FAO Meeting Report No. PL/1965/10/1
    WHO/Food Add./27.65


    The content of this document is the result of the deliberations of the
    Joint Meeting of the FAO Committee on Pesticides in Agriculture and
    the WHO Expert Committee on Pesticide Residues, which met in Rome,
    15-22 March 19651

    Food and Agriculture Organization of the United Nations
    World Health Organization

    1 Report of the second joint meeting of the FAO Committee on
    Pesticides in Agriculture and the WHO Expert Committee on Pesticide
    Residues, FAO Meeting Report No. PL/1965/10; WHO/Food Add./26.65


    Chemical names

         N-(trichloromethylthio)cyclohex-4-ene-1,2 dicarboxyimide;

    Empirical formula


    Structural formula



    Biochemical aspects

         In yeast, it seems that the active principle of captan is the
    thiophosgene formed from the trichloromethylthio group. Thiophosgene
    will probably combine with active groups as - OH, -SH2 and NH2
    within the cell (Lukens & Sisler, 1958). In a fungus, captan gave a
    marked depression of the activity of the enzyme glutamine
    dehydrogenase and a stimulation of diphosphopyridine nucleotide
    oxydase (Byrde et al., 1956).

    Acute toxicity

    Animal       Route           LD50 mg/kg       References

    Rat          Oral           9 000-15 000      Link et al., 1956
                                 (given as        Spector, 1956
                              wettable powder)

    Rat     Intraperitoneal        50-100         Link et al., 1956

    Short-term studies

         Dog. Groups of 4 dogs, 2 males and 2 females, were fed 400,
    4000 and 12 000 ppm of technical captan for 66 weeks. The animals on
    the highest level, 12 000 ppm, showed slightly enlarged kidneys and
    livers. No histological changes occurred at any dose level (Fitzhugh,

         Pig. Seven pigs fed 480 ppm captan in their diet for 14 weeks
    showed good weight gains. Haematological examination did not show any
    abnormalities. Gross and histopathological study of the liver and
    kidney revealed no abnormalities. No residual captan (i.e., <0.1 ppm)
    was found in the tissues (Link et al., 1956).

         Pigs fed 4000 ppm of captan in the diet for 25 weeks showed no
    symptoms, but no further observations were made (Johnson, 1954).

         Chick. Chicks received 320 ppm captan in their food for 74
    days. No abnormalities were found (Link et al., 1956).

    Long-term studies

         Rat. Groups each of 20 rats, 10 males and 10 females, were fed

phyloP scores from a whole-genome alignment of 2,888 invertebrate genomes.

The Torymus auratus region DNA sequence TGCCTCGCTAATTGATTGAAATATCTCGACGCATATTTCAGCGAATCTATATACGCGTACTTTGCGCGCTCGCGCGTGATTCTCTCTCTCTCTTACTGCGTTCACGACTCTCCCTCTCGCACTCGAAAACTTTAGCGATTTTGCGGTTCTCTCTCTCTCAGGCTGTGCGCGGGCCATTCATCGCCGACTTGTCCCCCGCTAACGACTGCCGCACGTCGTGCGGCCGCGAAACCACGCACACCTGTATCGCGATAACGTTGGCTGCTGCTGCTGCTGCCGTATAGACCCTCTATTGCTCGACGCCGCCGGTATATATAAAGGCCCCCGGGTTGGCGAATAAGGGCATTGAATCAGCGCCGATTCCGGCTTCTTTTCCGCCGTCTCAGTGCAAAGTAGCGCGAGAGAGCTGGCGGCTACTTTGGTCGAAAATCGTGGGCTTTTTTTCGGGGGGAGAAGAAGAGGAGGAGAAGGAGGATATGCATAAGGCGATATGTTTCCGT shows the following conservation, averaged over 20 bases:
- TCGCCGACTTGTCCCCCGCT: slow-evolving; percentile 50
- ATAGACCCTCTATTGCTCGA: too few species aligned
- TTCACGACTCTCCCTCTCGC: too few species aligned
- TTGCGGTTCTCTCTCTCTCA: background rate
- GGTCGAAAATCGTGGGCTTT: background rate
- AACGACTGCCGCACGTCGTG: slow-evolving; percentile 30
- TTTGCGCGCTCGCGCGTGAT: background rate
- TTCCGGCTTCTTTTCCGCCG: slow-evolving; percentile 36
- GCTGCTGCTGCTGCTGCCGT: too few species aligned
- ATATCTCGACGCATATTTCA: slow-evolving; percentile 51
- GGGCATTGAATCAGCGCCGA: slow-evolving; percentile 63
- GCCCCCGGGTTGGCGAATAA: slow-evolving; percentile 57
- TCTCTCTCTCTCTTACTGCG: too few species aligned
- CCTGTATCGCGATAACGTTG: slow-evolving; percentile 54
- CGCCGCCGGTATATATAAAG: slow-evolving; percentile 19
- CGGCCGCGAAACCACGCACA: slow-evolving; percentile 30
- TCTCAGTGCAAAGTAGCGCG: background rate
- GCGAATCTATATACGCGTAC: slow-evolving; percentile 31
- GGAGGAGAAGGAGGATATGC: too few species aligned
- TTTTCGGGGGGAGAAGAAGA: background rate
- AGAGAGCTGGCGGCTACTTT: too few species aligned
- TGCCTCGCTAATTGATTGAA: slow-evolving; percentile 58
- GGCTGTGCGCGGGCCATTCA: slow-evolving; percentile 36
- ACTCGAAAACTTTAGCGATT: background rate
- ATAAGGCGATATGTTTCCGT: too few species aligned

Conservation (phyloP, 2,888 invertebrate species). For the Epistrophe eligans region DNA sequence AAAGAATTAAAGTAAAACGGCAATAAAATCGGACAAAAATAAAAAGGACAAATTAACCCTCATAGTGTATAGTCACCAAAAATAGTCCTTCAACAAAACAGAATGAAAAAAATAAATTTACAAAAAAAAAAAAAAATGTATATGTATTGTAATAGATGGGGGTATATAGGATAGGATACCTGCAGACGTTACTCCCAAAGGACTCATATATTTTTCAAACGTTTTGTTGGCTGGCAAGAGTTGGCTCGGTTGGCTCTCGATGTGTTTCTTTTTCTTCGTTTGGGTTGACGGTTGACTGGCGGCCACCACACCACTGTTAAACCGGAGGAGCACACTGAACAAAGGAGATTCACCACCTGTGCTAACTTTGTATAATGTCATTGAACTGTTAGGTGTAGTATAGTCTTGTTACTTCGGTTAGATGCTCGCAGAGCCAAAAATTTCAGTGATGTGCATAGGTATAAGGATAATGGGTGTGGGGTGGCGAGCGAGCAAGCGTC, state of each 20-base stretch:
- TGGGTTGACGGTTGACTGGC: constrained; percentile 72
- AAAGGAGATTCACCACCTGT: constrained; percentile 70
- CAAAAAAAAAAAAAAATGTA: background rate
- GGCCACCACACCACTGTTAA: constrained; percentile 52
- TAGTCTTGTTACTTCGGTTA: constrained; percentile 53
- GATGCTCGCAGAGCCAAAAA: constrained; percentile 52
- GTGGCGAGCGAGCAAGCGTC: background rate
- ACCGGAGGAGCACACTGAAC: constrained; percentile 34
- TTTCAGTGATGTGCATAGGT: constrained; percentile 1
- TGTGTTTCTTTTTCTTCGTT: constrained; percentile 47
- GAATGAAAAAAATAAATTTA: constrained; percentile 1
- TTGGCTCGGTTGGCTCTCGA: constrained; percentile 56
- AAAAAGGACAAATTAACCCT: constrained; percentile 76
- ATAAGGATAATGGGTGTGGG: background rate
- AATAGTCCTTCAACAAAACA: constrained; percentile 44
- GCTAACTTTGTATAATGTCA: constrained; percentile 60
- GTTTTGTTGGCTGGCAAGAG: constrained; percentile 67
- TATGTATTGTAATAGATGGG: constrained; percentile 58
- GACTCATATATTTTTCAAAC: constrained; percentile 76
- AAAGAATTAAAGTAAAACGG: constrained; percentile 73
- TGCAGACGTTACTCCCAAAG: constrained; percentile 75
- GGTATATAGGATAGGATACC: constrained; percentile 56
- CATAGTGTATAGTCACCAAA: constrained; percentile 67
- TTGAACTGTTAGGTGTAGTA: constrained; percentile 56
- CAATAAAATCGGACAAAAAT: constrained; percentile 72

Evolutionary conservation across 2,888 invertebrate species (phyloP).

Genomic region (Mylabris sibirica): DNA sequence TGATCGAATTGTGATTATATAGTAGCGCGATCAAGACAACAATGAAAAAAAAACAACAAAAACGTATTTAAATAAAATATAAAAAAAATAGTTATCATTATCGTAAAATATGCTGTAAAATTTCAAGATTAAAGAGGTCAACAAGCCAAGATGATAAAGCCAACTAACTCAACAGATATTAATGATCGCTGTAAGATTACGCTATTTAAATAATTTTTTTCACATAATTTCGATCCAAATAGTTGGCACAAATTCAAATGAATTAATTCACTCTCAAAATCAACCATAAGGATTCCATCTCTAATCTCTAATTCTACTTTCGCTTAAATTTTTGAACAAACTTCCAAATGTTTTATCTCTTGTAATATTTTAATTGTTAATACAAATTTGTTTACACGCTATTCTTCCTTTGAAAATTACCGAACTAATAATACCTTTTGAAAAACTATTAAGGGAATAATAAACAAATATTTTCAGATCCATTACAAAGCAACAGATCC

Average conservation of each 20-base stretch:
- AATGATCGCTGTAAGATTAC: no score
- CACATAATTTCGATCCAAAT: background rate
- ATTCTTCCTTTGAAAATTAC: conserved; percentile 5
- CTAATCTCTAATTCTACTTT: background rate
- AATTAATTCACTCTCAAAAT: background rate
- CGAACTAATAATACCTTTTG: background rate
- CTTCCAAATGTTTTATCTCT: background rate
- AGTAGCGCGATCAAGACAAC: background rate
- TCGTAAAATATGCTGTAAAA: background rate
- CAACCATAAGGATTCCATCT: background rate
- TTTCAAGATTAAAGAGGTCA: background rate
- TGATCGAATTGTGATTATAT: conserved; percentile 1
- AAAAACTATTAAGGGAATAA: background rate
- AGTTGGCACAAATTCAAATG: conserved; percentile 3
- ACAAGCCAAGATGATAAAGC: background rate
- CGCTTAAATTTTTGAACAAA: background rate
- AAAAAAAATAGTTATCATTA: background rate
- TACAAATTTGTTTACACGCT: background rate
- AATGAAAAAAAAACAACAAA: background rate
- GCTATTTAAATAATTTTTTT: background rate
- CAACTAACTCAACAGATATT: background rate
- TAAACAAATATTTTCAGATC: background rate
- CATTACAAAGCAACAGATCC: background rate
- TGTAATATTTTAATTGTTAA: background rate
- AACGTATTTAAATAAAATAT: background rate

1000 and 5000 ppm of captan in their diet for 2 years. Another group
    of 20 rats received 10 000 ppm of captan partly technical and partly
    recrystallized for one year. In the group receiving 1000 ppm in the
    diet a reduction in weight occurred for the last 16 weeks of the
    experiment. Female rats receiving 5000 ppm and both sexes on diets
    containing 10 000 ppm of captan showed growth depression and higher
    mortality. At autopsy atrophied testes were found in the animals on
    the highest dose level. Organ weights, blood picture, tumour frequency
    and histological studies were not significantly different from those
    in controls (Weir, 1956).

         In another experiment 30 rats of each sex were fed 1000 ppm of
    technical captan for 17 months and compared to two untreated control
    groups. Body-weight gains, food consumption, survival rate and tumour
    incidence were comparable in treated and untreated animals (Industrial
    Bio-Test Laboratories, Inc., 1961).

    Comments on the experimental studies reports

         Long-term experiments in rats and short-term experiments in rats,
    dogs and pigs have been carried out. There is no information about the
    metabolism of the compound.

    Level causing no significant effect in animals

         Rat: 1000 ppm equivalent with  50 mg/kg body-weight per day

         Dog: 4000 ppm     "        "  100 mg/kg   "    "     "   "

         Pig:  480 ppm     "        "   19 mg/kg   "    "     "   "

    Estimate of acceptable daily intake for man

         0-0.1 mg/kg body-weight per day.

    Further work desirable

         Determination and evaluation of toxicity of the residues
    occurring in the plant. Studies on the metabolism in animals.
    Extension of the long-term studies in rats and long-term studies in
    other species at dosages designed to find maximum no-effect levels.


    Byrde, R. J. W. et al. (1956) Nature, 178, 638

    Fitzhugh, O. G. (1963) Personal communication

    Industrial Bio-Test Laboratories, Inc. (1961) Unpublished report
    submitted to California Chemical Company

    Johnson, D. F. (1954) Southwestern Veterinarian, 8 (1), 30

    Link, R. P., Smith, J. C. & Morrill, C. C. (1956) J. Amer. vet. med.
    Ass., 128, 614

    Lukens, R. J. & Sisler, H. D. (1958) Phytopathology, 48, 235

    Spector, W. S., ed. (1956) Handbook of Toxicology, Philadelphia &
    London, Saunders, vol. I

    Weir, R. J. (1956) Unpublished report of Hazleton Laboratories

    See Also:
       Toxicological Abbreviations